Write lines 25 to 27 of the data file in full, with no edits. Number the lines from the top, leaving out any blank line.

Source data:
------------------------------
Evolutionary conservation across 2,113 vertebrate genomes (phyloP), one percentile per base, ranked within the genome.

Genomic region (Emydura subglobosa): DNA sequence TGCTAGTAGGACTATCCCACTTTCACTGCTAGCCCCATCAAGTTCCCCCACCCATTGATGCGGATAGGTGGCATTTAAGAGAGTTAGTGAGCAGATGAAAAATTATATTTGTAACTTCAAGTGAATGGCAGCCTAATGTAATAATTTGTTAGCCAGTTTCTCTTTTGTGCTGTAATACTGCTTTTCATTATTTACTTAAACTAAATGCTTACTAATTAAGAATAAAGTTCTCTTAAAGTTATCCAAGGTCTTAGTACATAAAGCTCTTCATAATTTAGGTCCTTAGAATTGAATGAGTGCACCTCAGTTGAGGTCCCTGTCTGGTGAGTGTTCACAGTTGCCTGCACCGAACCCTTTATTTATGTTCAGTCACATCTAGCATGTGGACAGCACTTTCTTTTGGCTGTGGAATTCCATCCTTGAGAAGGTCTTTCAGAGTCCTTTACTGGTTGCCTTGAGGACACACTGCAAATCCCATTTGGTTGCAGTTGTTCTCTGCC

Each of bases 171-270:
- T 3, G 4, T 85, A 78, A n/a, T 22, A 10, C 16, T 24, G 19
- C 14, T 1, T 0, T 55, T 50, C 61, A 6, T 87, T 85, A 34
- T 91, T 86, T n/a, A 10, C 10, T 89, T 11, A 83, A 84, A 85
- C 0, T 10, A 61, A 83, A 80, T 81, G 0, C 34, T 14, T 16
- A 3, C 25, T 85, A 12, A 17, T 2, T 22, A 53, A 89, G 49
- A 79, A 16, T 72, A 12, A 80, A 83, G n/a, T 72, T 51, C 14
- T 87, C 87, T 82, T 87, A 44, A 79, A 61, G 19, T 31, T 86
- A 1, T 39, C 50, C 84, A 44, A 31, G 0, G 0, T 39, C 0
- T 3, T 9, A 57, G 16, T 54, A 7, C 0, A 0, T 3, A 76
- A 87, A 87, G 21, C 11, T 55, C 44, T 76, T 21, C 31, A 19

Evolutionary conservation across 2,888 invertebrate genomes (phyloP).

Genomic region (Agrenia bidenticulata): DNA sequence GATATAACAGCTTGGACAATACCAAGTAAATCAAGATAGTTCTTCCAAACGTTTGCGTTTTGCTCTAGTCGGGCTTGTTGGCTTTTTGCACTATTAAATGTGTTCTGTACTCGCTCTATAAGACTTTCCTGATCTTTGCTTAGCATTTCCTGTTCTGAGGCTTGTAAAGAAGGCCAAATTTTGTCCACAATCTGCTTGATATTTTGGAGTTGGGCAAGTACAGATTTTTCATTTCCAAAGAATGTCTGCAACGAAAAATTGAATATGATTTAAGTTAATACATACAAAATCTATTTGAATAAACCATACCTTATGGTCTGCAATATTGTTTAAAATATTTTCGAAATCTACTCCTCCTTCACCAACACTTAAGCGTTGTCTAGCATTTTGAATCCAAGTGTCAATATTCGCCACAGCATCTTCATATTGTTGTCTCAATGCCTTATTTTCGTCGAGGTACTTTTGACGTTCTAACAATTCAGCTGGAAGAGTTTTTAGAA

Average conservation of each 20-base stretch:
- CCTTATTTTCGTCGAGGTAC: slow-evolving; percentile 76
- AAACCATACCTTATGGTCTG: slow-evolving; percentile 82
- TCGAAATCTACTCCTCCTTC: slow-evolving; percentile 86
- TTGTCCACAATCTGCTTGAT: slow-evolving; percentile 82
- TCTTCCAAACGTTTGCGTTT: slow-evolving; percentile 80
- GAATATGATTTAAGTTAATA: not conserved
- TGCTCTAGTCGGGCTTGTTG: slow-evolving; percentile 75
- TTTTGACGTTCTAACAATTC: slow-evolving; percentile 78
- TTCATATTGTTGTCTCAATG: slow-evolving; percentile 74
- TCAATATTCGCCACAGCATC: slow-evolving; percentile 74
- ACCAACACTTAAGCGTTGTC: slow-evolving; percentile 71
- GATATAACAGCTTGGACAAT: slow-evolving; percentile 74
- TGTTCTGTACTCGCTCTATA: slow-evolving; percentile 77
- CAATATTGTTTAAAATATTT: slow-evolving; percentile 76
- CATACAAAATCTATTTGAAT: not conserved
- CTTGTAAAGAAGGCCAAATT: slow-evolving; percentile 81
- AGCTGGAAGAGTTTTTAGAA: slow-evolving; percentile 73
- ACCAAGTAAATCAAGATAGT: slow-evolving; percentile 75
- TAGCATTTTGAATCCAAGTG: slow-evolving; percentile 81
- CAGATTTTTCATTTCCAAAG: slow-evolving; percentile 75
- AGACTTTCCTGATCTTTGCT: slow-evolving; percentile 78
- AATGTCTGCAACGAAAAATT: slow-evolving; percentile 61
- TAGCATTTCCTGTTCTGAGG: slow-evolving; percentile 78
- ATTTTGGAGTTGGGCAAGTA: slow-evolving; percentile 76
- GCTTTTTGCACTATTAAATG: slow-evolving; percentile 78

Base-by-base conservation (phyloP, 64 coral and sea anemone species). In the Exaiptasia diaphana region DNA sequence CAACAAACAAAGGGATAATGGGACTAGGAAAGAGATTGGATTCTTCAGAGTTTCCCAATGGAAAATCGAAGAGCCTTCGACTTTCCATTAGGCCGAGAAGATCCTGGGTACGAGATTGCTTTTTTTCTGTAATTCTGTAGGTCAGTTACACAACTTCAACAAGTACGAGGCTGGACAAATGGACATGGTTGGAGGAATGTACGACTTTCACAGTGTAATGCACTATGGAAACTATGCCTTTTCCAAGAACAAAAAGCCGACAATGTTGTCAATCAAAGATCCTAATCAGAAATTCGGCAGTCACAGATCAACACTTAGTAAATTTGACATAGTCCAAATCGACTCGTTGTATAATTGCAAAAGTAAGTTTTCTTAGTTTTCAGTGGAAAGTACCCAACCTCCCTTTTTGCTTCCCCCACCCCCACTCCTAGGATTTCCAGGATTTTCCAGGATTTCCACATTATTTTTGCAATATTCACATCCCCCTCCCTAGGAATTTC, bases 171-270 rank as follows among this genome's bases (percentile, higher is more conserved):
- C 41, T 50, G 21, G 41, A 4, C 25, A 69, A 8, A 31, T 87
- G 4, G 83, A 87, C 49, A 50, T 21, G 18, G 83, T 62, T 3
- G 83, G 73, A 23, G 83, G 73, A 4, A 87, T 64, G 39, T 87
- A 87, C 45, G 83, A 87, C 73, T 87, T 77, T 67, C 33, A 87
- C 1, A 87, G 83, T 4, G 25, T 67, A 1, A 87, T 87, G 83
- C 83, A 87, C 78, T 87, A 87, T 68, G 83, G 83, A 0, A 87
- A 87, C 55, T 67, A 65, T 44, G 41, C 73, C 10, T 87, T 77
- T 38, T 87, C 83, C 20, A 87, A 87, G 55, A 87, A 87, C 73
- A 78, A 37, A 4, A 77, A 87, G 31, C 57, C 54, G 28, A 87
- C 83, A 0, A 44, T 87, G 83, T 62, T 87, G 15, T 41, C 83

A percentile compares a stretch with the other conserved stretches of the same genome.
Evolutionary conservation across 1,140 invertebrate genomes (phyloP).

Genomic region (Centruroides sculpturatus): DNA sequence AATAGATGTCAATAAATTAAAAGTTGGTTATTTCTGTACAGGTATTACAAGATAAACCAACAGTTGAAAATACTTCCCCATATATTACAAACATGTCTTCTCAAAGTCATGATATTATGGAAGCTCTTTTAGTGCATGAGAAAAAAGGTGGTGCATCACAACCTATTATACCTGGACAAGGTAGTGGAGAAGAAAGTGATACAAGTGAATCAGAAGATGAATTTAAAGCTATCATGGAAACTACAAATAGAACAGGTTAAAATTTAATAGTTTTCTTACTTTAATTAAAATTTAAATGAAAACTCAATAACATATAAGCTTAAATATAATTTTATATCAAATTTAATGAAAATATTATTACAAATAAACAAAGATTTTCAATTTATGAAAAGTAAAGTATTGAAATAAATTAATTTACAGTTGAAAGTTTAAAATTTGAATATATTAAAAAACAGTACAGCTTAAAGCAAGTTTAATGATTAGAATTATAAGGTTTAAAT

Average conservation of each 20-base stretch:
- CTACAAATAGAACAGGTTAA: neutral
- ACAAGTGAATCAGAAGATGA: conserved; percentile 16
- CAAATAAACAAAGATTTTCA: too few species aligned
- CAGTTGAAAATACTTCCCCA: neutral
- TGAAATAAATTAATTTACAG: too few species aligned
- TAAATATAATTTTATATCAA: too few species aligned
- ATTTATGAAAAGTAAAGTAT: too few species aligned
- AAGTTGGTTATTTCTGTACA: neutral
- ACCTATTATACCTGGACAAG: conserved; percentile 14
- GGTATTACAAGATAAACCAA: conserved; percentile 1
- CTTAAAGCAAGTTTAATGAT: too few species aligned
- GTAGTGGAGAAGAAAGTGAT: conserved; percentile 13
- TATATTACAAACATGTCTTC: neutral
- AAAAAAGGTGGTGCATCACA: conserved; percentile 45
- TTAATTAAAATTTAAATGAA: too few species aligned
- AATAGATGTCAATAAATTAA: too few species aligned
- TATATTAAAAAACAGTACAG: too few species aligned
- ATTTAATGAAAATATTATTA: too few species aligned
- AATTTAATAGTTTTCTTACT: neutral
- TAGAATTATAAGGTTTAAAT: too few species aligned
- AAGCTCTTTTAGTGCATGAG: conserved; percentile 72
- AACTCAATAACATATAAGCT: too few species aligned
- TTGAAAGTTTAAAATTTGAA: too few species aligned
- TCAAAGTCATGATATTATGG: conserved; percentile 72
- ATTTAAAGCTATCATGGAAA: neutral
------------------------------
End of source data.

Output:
- TTCATATTGTTGTCTCAATG: slow-evolving; percentile 74
- TCAATATTCGCCACAGCATC: slow-evolving; percentile 74
- ACCAACACTTAAGCGTTGTC: slow-evolving; percentile 71